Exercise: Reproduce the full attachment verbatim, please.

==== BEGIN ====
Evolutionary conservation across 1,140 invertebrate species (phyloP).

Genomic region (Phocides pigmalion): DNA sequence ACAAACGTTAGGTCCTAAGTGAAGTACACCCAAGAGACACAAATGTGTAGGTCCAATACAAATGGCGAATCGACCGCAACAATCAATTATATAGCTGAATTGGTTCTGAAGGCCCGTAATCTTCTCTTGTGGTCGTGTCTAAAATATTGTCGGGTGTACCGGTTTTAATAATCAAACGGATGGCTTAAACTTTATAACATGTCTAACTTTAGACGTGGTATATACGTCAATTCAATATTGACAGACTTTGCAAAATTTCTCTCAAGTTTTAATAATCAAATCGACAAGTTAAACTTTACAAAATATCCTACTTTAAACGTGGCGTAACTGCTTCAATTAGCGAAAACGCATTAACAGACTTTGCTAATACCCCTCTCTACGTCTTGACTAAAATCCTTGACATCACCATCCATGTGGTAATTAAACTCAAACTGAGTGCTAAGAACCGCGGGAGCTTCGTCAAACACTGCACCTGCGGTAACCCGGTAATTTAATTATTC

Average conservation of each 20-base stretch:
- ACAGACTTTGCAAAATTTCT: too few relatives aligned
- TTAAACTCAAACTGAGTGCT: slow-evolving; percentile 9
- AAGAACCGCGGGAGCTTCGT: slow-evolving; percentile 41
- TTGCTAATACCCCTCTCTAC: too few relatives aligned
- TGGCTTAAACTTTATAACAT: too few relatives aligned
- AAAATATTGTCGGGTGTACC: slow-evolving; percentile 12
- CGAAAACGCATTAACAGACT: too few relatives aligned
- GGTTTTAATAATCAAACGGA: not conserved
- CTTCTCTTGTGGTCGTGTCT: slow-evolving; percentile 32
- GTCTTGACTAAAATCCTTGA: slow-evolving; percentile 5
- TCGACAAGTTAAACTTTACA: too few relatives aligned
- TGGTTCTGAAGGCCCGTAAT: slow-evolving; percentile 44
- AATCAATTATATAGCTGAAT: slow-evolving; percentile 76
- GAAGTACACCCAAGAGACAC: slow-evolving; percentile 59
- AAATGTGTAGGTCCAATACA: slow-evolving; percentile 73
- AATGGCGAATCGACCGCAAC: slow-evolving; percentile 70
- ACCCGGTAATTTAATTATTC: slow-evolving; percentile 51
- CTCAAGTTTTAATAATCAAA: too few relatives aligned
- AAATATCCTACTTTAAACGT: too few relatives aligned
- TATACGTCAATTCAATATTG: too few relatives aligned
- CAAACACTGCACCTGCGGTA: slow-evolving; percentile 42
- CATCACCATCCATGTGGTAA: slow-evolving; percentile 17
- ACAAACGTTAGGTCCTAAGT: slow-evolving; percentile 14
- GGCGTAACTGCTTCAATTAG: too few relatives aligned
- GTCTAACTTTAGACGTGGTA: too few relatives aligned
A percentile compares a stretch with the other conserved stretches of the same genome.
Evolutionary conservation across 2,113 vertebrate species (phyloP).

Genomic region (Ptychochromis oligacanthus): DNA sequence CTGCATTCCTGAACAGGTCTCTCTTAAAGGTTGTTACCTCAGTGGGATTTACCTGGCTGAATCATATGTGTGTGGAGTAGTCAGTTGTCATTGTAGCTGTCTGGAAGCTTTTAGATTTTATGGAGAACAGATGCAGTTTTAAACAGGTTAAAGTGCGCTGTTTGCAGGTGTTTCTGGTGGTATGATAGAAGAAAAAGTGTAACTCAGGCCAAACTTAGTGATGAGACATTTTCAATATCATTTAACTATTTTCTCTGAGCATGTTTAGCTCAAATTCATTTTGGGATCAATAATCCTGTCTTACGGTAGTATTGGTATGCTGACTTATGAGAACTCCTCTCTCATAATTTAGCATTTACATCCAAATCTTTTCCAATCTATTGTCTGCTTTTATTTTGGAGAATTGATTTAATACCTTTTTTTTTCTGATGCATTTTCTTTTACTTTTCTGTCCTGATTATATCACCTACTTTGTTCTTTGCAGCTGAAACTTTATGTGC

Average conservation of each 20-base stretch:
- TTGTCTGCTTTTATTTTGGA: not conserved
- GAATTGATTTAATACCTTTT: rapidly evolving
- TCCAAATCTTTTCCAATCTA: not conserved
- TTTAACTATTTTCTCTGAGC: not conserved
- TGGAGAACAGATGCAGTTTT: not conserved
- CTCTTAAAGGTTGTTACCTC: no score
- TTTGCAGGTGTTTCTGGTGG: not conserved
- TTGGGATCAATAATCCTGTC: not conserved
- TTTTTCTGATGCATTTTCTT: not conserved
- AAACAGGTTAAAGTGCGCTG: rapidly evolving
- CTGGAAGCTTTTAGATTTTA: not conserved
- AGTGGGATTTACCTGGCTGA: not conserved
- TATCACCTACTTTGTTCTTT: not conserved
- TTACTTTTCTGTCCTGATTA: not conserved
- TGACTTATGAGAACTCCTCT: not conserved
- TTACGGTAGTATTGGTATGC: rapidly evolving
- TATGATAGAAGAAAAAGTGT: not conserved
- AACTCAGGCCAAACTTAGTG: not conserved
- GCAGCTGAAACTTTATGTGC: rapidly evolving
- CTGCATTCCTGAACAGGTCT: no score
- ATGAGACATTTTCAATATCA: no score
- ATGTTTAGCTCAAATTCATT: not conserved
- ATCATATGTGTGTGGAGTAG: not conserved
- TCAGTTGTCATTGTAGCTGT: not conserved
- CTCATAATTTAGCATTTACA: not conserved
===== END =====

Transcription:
Evolutionary conservation across 1,140 invertebrate species (phyloP).

Genomic region (Phocides pigmalion): DNA sequence ACAAACGTTAGGTCCTAAGTGAAGTACACCCAAGAGACACAAATGTGTAGGTCCAATACAAATGGCGAATCGACCGCAACAATCAATTATATAGCTGAATTGGTTCTGAAGGCCCGTAATCTTCTCTTGTGGTCGTGTCTAAAATATTGTCGGGTGTACCGGTTTTAATAATCAAACGGATGGCTTAAACTTTATAACATGTCTAACTTTAGACGTGGTATATACGTCAATTCAATATTGACAGACTTTGCAAAATTTCTCTCAAGTTTTAATAATCAAATCGACAAGTTAAACTTTACAAAATATCCTACTTTAAACGTGGCGTAACTGCTTCAATTAGCGAAAACGCATTAACAGACTTTGCTAATACCCCTCTCTACGTCTTGACTAAAATCCTTGACATCACCATCCATGTGGTAATTAAACTCAAACTGAGTGCTAAGAACCGCGGGAGCTTCGTCAAACACTGCACCTGCGGTAACCCGGTAATTTAATTATTC

Average conservation of each 20-base stretch:
- ACAGACTTTGCAAAATTTCT: too few relatives aligned
- TTAAACTCAAACTGAGTGCT: slow-evolving; percentile 9
- AAGAACCGCGGGAGCTTCGT: slow-evolving; percentile 41
- TTGCTAATACCCCTCTCTAC: too few relatives aligned
- TGGCTTAAACTTTATAACAT: too few relatives aligned
- AAAATATTGTCGGGTGTACC: slow-evolving; percentile 12
- CGAAAACGCATTAACAGACT: too few relatives aligned
- GGTTTTAATAATCAAACGGA: not conserved
- CTTCTCTTGTGGTCGTGTCT: slow-evolving; percentile 32
- GTCTTGACTAAAATCCTTGA: slow-evolving; percentile 5
- TCGACAAGTTAAACTTTACA: too few relatives aligned
- TGGTTCTGAAGGCCCGTAAT: slow-evolving; percentile 44
- AATCAATTATATAGCTGAAT: slow-evolving; percentile 76
- GAAGTACACCCAAGAGACAC: slow-evolving; percentile 59
- AAATGTGTAGGTCCAATACA: slow-evolving; percentile 73
- AATGGCGAATCGACCGCAAC: slow-evolving; percentile 70
- ACCCGGTAATTTAATTATTC: slow-evolving; percentile 51
- CTCAAGTTTTAATAATCAAA: too few relatives aligned
- AAATATCCTACTTTAAACGT: too few relatives aligned
- TATACGTCAATTCAATATTG: too few relatives aligned
- CAAACACTGCACCTGCGGTA: slow-evolving; percentile 42
- CATCACCATCCATGTGGTAA: slow-evolving; percentile 17
- ACAAACGTTAGGTCCTAAGT: slow-evolving; percentile 14
- GGCGTAACTGCTTCAATTAG: too few relatives aligned
- GTCTAACTTTAGACGTGGTA: too few relatives aligned
A percentile compares a stretch with the other conserved stretches of the same genome.
Evolutionary conservation across 2,113 vertebrate species (phyloP).

Genomic region (Ptychochromis oligacanthus): DNA sequence CTGCATTCCTGAACAGGTCTCTCTTAAAGGTTGTTACCTCAGTGGGATTTACCTGGCTGAATCATATGTGTGTGGAGTAGTCAGTTGTCATTGTAGCTGTCTGGAAGCTTTTAGATTTTATGGAGAACAGATGCAGTTTTAAACAGGTTAAAGTGCGCTGTTTGCAGGTGTTTCTGGTGGTATGATAGAAGAAAAAGTGTAACTCAGGCCAAACTTAGTGATGAGACATTTTCAATATCATTTAACTATTTTCTCTGAGCATGTTTAGCTCAAATTCATTTTGGGATCAATAATCCTGTCTTACGGTAGTATTGGTATGCTGACTTATGAGAACTCCTCTCTCATAATTTAGCATTTACATCCAAATCTTTTCCAATCTATTGTCTGCTTTTATTTTGGAGAATTGATTTAATACCTTTTTTTTTCTGATGCATTTTCTTTTACTTTTCTGTCCTGATTATATCACCTACTTTGTTCTTTGCAGCTGAAACTTTATGTGC

Average conservation of each 20-base stretch:
- TTGTCTGCTTTTATTTTGGA: not conserved
- GAATTGATTTAATACCTTTT: rapidly evolving
- TCCAAATCTTTTCCAATCTA: not conserved
- TTTAACTATTTTCTCTGAGC: not conserved
- TGGAGAACAGATGCAGTTTT: not conserved
- CTCTTAAAGGTTGTTACCTC: no score
- TTTGCAGGTGTTTCTGGTGG: not conserved
- TTGGGATCAATAATCCTGTC: not conserved
- TTTTTCTGATGCATTTTCTT: not conserved
- AAACAGGTTAAAGTGCGCTG: rapidly evolving
- CTGGAAGCTTTTAGATTTTA: not conserved
- AGTGGGATTTACCTGGCTGA: not conserved
- TATCACCTACTTTGTTCTTT: not conserved
- TTACTTTTCTGTCCTGATTA: not conserved
- TGACTTATGAGAACTCCTCT: not conserved
- TTACGGTAGTATTGGTATGC: rapidly evolving
- TATGATAGAAGAAAAAGTGT: not conserved
- AACTCAGGCCAAACTTAGTG: not conserved
- GCAGCTGAAACTTTATGTGC: rapidly evolving
- CTGCATTCCTGAACAGGTCT: no score
- ATGAGACATTTTCAATATCA: no score
- ATGTTTAGCTCAAATTCATT: not conserved
- ATCATATGTGTGTGGAGTAG: not conserved
- TCAGTTGTCATTGTAGCTGT: not conserved
- CTCATAATTTAGCATTTACA: not conserved